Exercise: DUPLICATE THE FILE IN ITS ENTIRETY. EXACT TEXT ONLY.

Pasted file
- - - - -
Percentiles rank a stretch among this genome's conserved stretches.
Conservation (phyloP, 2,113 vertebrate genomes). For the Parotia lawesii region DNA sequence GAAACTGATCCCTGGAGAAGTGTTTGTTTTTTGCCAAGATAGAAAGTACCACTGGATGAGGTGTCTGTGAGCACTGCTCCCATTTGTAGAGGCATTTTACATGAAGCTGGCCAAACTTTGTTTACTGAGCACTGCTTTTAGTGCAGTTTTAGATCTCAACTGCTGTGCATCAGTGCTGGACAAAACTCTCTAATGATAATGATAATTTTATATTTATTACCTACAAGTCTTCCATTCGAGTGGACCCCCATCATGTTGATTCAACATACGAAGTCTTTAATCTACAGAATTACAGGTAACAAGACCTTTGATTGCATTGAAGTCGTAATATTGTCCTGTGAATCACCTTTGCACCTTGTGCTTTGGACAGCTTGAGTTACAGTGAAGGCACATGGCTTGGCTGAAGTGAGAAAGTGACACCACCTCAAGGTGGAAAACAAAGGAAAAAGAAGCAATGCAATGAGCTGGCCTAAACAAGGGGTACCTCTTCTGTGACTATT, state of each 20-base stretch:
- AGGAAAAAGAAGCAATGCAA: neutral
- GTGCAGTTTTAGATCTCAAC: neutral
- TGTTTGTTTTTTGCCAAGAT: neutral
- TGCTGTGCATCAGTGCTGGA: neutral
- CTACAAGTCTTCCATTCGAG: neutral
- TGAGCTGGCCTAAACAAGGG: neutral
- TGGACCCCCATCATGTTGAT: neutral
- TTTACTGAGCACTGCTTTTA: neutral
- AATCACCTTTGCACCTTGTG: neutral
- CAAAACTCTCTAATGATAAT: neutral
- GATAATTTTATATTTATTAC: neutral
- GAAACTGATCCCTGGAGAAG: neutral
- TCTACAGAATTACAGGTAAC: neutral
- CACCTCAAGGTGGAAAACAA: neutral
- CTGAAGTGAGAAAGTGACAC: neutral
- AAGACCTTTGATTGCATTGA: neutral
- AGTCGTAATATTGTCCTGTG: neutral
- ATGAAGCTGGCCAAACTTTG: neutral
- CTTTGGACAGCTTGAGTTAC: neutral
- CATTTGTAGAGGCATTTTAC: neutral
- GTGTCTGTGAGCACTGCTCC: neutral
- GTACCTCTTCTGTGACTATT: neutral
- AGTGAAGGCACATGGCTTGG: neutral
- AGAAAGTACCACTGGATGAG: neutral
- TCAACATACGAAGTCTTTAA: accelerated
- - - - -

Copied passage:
Percentiles rank a stretch among this genome's conserved stretches.
Conservation (phyloP, 2,113 vertebrate genomes). For the Parotia lawesii region DNA sequence GAAACTGATCCCTGGAGAAGTGTTTGTTTTTTGCCAAGATAGAAAGTACCACTGGATGAGGTGTCTGTGAGCACTGCTCCCATTTGTAGAGGCATTTTACATGAAGCTGGCCAAACTTTGTTTACTGAGCACTGCTTTTAGTGCAGTTTTAGATCTCAACTGCTGTGCATCAGTGCTGGACAAAACTCTCTAATGATAATGATAATTTTATATTTATTACCTACAAGTCTTCCATTCGAGTGGACCCCCATCATGTTGATTCAACATACGAAGTCTTTAATCTACAGAATTACAGGTAACAAGACCTTTGATTGCATTGAAGTCGTAATATTGTCCTGTGAATCACCTTTGCACCTTGTGCTTTGGACAGCTTGAGTTACAGTGAAGGCACATGGCTTGGCTGAAGTGAGAAAGTGACACCACCTCAAGGTGGAAAACAAAGGAAAAAGAAGCAATGCAATGAGCTGGCCTAAACAAGGGGTACCTCTTCTGTGACTATT, state of each 20-base stretch:
- AGGAAAAAGAAGCAATGCAA: neutral
- GTGCAGTTTTAGATCTCAAC: neutral
- TGTTTGTTTTTTGCCAAGAT: neutral
- TGCTGTGCATCAGTGCTGGA: neutral
- CTACAAGTCTTCCATTCGAG: neutral
- TGAGCTGGCCTAAACAAGGG: neutral
- TGGACCCCCATCATGTTGAT: neutral
- TTTACTGAGCACTGCTTTTA: neutral
- AATCACCTTTGCACCTTGTG: neutral
- CAAAACTCTCTAATGATAAT: neutral
- GATAATTTTATATTTATTAC: neutral
- GAAACTGATCCCTGGAGAAG: neutral
- TCTACAGAATTACAGGTAAC: neutral
- CACCTCAAGGTGGAAAACAA: neutral
- CTGAAGTGAGAAAGTGACAC: neutral
- AAGACCTTTGATTGCATTGA: neutral
- AGTCGTAATATTGTCCTGTG: neutral
- ATGAAGCTGGCCAAACTTTG: neutral
- CTTTGGACAGCTTGAGTTAC: neutral
- CATTTGTAGAGGCATTTTAC: neutral
- GTGTCTGTGAGCACTGCTCC: neutral
- GTACCTCTTCTGTGACTATT: neutral
- AGTGAAGGCACATGGCTTGG: neutral
- AGAAAGTACCACTGGATGAG: neutral
- TCAACATACGAAGTCTTTAA: accelerated